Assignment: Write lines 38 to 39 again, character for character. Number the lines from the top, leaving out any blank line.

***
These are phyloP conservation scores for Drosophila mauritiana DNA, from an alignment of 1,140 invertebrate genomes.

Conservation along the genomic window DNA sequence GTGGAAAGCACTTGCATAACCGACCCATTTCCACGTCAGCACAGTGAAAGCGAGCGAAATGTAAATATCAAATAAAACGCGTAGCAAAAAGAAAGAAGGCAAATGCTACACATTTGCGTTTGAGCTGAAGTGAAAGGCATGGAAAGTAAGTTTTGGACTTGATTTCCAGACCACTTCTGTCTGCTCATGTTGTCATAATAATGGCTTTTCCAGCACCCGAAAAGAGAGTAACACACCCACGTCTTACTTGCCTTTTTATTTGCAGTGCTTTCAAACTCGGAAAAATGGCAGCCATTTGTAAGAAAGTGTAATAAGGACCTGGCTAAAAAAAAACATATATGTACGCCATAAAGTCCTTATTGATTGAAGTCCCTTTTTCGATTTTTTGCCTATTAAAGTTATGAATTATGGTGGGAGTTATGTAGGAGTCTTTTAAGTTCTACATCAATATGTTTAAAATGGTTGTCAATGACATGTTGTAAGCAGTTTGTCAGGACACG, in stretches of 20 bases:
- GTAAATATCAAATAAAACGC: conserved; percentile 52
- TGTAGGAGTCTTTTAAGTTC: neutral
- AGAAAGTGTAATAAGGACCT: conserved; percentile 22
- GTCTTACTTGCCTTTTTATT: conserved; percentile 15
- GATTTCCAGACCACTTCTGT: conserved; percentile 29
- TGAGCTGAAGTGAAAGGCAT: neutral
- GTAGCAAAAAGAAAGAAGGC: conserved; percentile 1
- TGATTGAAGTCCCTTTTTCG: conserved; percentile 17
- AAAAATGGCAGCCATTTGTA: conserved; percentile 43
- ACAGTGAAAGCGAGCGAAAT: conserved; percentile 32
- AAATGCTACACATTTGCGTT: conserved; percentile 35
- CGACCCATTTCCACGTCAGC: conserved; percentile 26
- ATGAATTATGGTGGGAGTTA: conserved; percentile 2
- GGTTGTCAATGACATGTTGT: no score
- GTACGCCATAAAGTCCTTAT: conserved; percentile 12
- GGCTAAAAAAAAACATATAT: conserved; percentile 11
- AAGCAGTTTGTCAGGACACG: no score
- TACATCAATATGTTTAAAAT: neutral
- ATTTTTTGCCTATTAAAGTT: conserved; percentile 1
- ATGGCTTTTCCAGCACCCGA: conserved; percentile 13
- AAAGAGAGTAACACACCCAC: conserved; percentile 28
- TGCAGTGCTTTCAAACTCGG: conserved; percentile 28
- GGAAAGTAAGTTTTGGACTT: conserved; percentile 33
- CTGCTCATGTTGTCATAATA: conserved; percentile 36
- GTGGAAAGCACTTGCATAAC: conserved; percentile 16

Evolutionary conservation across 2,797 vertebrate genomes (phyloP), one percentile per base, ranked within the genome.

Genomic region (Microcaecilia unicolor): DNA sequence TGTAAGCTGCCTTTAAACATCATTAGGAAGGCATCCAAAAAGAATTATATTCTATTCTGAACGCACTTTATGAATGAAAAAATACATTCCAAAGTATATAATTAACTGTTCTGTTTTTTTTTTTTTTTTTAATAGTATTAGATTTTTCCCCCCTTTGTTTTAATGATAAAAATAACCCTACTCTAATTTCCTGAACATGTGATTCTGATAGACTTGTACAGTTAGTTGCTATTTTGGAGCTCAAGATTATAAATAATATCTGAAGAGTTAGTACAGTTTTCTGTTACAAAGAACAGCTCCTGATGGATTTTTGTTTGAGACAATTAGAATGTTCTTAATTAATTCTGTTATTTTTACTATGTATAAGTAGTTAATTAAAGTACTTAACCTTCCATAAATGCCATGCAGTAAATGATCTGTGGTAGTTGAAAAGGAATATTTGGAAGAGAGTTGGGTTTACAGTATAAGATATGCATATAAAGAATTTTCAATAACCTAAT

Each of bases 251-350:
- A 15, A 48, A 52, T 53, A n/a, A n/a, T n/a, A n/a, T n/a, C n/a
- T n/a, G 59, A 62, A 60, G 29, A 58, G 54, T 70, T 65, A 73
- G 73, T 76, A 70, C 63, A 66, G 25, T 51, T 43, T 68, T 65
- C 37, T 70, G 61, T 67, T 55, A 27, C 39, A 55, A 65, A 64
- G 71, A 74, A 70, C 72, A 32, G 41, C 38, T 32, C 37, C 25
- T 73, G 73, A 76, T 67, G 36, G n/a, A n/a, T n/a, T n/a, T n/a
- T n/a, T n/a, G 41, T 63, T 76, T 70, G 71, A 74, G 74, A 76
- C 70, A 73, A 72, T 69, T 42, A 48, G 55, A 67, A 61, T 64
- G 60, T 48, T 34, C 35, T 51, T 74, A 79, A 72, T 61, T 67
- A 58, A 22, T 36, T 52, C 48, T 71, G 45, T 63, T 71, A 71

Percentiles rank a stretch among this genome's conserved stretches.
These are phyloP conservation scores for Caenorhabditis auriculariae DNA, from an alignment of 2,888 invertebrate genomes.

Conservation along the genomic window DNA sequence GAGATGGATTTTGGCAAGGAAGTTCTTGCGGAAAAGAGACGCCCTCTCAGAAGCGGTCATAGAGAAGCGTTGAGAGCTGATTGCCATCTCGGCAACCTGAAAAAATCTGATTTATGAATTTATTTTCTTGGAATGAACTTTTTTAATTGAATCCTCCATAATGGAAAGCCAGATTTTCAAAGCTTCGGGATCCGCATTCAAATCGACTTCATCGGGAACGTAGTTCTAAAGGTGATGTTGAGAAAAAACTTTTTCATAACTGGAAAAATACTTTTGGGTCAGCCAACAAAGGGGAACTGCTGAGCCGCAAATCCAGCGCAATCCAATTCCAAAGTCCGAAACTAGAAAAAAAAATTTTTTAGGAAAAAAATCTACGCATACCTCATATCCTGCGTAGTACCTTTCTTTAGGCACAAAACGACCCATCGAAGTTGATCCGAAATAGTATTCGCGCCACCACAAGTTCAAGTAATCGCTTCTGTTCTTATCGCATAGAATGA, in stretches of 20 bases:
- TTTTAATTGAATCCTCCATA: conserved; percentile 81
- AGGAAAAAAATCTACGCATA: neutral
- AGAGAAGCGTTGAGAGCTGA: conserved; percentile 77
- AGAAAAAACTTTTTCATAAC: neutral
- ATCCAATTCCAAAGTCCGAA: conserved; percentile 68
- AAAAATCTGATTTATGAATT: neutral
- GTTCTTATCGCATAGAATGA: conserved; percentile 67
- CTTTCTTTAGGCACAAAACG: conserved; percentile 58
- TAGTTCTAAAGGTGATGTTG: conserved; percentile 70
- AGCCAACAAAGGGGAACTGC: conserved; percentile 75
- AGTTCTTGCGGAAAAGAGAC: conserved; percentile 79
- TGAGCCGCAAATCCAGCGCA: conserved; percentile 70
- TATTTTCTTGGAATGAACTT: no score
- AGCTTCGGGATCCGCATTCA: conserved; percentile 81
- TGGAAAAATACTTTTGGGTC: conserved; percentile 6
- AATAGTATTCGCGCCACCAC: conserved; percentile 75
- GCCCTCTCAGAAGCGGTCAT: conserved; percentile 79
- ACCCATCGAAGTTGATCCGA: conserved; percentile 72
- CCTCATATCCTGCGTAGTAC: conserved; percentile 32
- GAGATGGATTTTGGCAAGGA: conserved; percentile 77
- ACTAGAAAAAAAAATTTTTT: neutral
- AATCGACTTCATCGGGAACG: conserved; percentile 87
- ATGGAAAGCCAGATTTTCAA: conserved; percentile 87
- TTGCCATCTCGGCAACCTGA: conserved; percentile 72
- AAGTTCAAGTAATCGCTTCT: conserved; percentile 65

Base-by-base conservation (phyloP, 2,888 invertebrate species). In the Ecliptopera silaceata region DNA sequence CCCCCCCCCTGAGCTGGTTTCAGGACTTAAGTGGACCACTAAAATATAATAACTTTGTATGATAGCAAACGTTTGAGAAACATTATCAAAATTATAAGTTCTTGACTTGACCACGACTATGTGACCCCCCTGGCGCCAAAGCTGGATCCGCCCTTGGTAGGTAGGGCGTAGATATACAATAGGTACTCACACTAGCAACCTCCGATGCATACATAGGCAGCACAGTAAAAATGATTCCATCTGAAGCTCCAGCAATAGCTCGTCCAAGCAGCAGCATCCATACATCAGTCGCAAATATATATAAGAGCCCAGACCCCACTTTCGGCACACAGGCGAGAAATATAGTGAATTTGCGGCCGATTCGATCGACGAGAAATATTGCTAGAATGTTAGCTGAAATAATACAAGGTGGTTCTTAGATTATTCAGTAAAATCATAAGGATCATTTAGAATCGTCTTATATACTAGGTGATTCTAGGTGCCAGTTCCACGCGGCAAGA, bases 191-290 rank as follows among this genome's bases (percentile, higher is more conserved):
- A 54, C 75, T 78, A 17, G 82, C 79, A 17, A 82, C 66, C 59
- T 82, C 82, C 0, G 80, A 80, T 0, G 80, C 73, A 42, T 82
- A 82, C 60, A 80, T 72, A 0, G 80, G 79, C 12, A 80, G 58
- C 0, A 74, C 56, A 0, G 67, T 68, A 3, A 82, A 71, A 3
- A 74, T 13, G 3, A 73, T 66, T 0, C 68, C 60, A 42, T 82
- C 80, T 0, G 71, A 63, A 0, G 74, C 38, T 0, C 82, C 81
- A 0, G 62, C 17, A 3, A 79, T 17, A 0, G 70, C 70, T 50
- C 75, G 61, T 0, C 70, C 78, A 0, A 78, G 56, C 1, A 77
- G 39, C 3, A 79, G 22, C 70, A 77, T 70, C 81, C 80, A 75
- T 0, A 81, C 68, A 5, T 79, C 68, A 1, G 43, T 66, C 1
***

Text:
- C 70, A 73, A 72, T 69, T 42, A 48, G 55, A 67, A 61, T 64
- G 60, T 48, T 34, C 35, T 51, T 74, A 79, A 72, T 61, T 67